Mesothelioma is a rare and aggressive cancer affecting the thin lining around sensitive parts of the body including the lungs, heart, and abdomen. Because it is so aggressive, researchers are constantly looking for newer, more effective treatments.
T cell receptor fusion construct (TRuC) T cell therapy is one treatment currently being studied in clinical trials that is showing great promise. This treatment strengthens T cells’ ability to attack solid mesothelioma tumors and has demonstrated success in the early phases of research.
Learn more about what researchers say could be a favorable treatment to shrink mesothelioma tumors, even for patients who have had little success with other therapies.
What Is T Cell Receptor Fusion Constructs (TRuC) Therapy?
TRuC T cell therapy is an immunotherapy that uses modified T cells to target mesothelioma tumors.
T cells are critical cells that allow the immune system to target and kill dangerous infected cells. However, mesothelioma cancer cells can often sneak past the body’s natural defenses. By modifying T cells, immunotherapy stimulates the immune system fight off cancer cells.
Immunotherapy has been an exciting new development for multimodal mesothelioma treatment plans for several years, and TRuC T cell therapy, also called gavocabtagene autoleucel (gavo-cel), could join the list of treatment options because it can specifically target solid tumors that develop from mesothelioma and lung cancer.
How TRuC T Cell Therapy Targets Mesothelioma Tumors
Here’s a breakdown of how this new T cell therapy can target solid tumors:
- Doctors encode T cells: Through a blood sample, mesothelioma doctors remove T cells so they can be encoded with T cell receptor fusion construct (TRuC), which is a fusion protein made up of both the mesothelin antibody (MH1) and the T cell activator protein (CD3).
- Modified T cells detect mesothelin: With bolstered proteins, these T cells are reintroduced into the body to detect mesothelin(MSLN)-specific tumors and activate a strong attack against tumor cells to kill them.
- T cells continue to control cancer cells: For months after the initial injection of the T cells, they will keep immune system working against tumor cells, whether by preventing new cells from growing or fighting large tumors.
Results of TRuC T Cell Therapy Clinical Trial
A clinical trial led by researchers from the National Cancer Institute Center for Cancer Research examined how TRuC T cell therapy worked for 32 patients between May 2019 and May 2022. The trial participants included 23 mesothelioma patients, 8 ovarian cancer patients, and 1 patient with bile duct cancer.
Results from the trial showed:
- 30% of patients had a reduction in tumor size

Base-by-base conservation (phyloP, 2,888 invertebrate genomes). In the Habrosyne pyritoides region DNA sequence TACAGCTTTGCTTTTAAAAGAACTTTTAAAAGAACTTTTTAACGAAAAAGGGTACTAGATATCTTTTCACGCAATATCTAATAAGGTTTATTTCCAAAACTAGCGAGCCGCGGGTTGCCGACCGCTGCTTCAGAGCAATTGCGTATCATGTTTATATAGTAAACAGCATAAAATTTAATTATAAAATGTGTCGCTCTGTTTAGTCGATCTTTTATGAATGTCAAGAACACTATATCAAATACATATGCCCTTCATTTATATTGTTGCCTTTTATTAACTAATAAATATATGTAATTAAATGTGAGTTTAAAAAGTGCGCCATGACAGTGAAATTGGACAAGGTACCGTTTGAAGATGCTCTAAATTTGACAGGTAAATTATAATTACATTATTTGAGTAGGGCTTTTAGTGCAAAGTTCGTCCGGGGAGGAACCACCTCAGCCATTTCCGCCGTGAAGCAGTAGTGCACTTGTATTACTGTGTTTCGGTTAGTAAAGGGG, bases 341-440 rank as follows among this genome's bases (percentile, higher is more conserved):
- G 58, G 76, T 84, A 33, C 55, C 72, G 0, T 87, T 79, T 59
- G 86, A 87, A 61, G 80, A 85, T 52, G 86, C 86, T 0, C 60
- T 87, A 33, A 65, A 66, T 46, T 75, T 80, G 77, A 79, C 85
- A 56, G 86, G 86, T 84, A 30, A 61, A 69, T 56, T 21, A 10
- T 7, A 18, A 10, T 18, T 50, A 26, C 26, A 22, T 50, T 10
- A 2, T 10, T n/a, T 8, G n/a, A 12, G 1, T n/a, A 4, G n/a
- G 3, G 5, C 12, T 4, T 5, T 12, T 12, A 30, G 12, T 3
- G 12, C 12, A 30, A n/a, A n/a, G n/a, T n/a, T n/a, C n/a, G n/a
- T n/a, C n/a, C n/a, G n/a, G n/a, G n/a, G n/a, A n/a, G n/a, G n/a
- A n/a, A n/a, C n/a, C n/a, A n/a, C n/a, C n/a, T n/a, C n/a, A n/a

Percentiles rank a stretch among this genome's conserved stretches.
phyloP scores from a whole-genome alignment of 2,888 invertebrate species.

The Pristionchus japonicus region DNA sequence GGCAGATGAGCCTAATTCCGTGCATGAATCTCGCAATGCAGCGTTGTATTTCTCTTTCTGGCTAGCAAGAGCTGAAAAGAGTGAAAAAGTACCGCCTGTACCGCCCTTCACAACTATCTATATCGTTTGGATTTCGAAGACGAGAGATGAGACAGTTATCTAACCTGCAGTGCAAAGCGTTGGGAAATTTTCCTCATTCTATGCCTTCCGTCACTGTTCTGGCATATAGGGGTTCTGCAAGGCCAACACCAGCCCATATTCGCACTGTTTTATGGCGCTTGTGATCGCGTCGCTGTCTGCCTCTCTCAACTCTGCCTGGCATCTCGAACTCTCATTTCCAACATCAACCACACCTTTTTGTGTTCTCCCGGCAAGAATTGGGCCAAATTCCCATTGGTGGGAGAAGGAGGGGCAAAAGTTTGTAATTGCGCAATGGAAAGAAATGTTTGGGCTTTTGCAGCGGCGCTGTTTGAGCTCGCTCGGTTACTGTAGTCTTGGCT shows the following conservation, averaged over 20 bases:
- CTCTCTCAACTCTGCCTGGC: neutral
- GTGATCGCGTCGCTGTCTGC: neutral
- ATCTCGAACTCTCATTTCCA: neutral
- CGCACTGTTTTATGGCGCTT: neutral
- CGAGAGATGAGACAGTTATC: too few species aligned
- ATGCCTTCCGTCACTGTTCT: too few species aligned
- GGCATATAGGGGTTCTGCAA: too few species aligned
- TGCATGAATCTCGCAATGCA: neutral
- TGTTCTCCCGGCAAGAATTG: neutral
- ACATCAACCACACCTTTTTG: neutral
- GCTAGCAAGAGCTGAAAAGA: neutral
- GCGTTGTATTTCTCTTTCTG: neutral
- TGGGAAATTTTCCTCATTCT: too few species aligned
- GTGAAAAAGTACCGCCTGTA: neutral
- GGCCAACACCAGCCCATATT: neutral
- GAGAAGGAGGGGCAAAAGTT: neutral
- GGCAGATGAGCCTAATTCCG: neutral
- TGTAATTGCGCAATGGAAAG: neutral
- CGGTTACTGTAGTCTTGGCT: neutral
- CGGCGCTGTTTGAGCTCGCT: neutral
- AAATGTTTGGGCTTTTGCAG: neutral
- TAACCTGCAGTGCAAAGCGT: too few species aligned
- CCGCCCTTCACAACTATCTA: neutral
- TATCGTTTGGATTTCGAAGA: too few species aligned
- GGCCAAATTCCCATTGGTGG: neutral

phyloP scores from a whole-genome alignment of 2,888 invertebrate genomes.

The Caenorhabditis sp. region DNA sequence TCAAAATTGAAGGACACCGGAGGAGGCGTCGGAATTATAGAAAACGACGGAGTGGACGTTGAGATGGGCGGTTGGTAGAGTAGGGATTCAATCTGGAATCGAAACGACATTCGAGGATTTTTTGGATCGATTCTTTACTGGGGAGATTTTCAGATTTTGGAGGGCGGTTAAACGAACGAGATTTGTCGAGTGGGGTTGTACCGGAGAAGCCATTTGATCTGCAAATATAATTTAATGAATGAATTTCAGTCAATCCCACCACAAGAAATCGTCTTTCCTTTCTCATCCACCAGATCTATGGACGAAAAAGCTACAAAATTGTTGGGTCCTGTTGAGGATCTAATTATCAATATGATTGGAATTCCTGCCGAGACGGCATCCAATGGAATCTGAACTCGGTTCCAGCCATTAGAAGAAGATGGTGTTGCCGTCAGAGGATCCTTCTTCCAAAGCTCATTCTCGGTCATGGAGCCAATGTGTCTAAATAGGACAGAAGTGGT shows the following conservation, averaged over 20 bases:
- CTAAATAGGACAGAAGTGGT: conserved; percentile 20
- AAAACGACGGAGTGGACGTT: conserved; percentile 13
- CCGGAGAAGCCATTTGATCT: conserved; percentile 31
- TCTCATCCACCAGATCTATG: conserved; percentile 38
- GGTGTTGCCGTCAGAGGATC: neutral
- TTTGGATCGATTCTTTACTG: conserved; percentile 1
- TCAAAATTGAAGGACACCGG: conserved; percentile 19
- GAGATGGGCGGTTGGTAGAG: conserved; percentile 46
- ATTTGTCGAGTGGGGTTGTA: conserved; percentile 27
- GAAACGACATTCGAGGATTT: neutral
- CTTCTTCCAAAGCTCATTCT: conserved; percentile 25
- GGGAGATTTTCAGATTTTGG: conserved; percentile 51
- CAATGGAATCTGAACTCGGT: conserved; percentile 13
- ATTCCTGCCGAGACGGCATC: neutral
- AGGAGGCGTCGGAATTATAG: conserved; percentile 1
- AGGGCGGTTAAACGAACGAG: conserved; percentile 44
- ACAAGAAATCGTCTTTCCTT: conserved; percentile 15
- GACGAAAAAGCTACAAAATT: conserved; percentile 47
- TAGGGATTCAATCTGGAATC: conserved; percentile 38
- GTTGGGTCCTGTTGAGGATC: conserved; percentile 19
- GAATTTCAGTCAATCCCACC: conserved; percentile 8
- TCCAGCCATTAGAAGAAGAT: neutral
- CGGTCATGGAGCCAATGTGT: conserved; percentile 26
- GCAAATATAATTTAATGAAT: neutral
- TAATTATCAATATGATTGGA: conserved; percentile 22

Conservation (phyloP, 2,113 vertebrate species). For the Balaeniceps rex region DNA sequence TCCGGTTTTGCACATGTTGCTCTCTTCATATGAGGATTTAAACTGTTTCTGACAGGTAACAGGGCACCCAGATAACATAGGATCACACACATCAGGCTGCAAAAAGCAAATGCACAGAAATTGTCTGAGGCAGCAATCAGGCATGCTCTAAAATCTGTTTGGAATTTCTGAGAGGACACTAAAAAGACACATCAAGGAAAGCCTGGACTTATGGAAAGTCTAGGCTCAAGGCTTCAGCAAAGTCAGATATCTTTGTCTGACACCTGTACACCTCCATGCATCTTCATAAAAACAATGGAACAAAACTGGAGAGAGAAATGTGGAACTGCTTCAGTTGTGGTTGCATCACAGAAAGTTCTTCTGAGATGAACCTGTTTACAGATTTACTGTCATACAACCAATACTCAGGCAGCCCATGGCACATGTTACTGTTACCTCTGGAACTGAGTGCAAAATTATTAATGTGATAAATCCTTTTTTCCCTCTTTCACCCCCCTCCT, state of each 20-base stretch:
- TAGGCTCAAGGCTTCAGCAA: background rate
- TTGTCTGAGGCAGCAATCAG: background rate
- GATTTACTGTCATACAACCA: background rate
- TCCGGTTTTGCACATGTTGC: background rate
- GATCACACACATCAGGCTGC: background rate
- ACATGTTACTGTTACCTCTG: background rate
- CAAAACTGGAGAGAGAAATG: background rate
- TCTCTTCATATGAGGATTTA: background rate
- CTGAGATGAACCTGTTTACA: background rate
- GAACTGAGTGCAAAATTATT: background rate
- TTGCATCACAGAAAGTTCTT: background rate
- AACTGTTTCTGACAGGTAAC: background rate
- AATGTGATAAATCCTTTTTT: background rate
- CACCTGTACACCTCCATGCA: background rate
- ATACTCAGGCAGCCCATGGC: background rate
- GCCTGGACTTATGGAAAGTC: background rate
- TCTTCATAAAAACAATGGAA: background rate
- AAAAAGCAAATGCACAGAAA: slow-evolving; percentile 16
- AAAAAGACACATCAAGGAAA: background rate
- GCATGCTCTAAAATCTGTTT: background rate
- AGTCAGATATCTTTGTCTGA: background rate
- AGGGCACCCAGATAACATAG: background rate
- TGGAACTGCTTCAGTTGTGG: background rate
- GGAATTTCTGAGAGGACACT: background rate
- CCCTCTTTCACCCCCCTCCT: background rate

- 20% were able to be evaluated for tumor response (after tumors had not responded to, on average, 5 other types of treatment)
- 13% had a long-lasting reduction in tumor size
Those with the most durable response saw results that continued up to a year after treatment.
One of the lead researchers, Dr. Raffitt Hassan, told the Center for Cancer Research, “This is one of the very few adoptive cell therapies in solid tumors that has shown objective tumor regressions, [proving] that TruC T cells work and we can get responses, even in heavily pretreated patients.”
One mesothelioma patient who had previously received 4 different types of treatment had a significantly positive improvement with TRuC T cell therapy. She experienced tumor response in just 5 days. Then, 64 days after treatment, her CT scan showed her tumor cells had been completely killed.
In phase II of clinical trials, Hassan and his team will fine-tune a second-generation TRuC that will still target mesothelin-specific tumors but also trigger additional immune responses that are sometimes shut down by mesothelioma.
Contact our Patient Advocates today so they can help find trials near you.
Risks & Side Effects of TRuC T Cell Therapy
Unfortunately, 78% of patients who participated in the phase I trial for TRuC therapy experienced cytokine release syndrome (CRS). This syndrome occurs when too many proteins responsible for immune responses are produced.
Common symptoms of CRS include:
- Body aches
Also called cytokine-associated toxicity, CRS can be a potentially dangerous side effect if not caught quickly. However, it is typically a manageable condition. In this particular trial, CRS was the only negative side effect reported.
Find Clinical Trials for Mesothelioma Near You
Clinical trials can be an excellent way for mesothelioma patients to access some of the most promising emerging treatments. Still, it can be confusing trying to find the clinical trial that’s best for you.
Mesothelioma Hope’s team of nurses and Patient Advocates can connect you with top doctors and help you enroll in clinical trials that may help improve your life expectancy.
Contact us now at (866) 608-8933 to learn how we can help you along your mesothelioma treatment journey.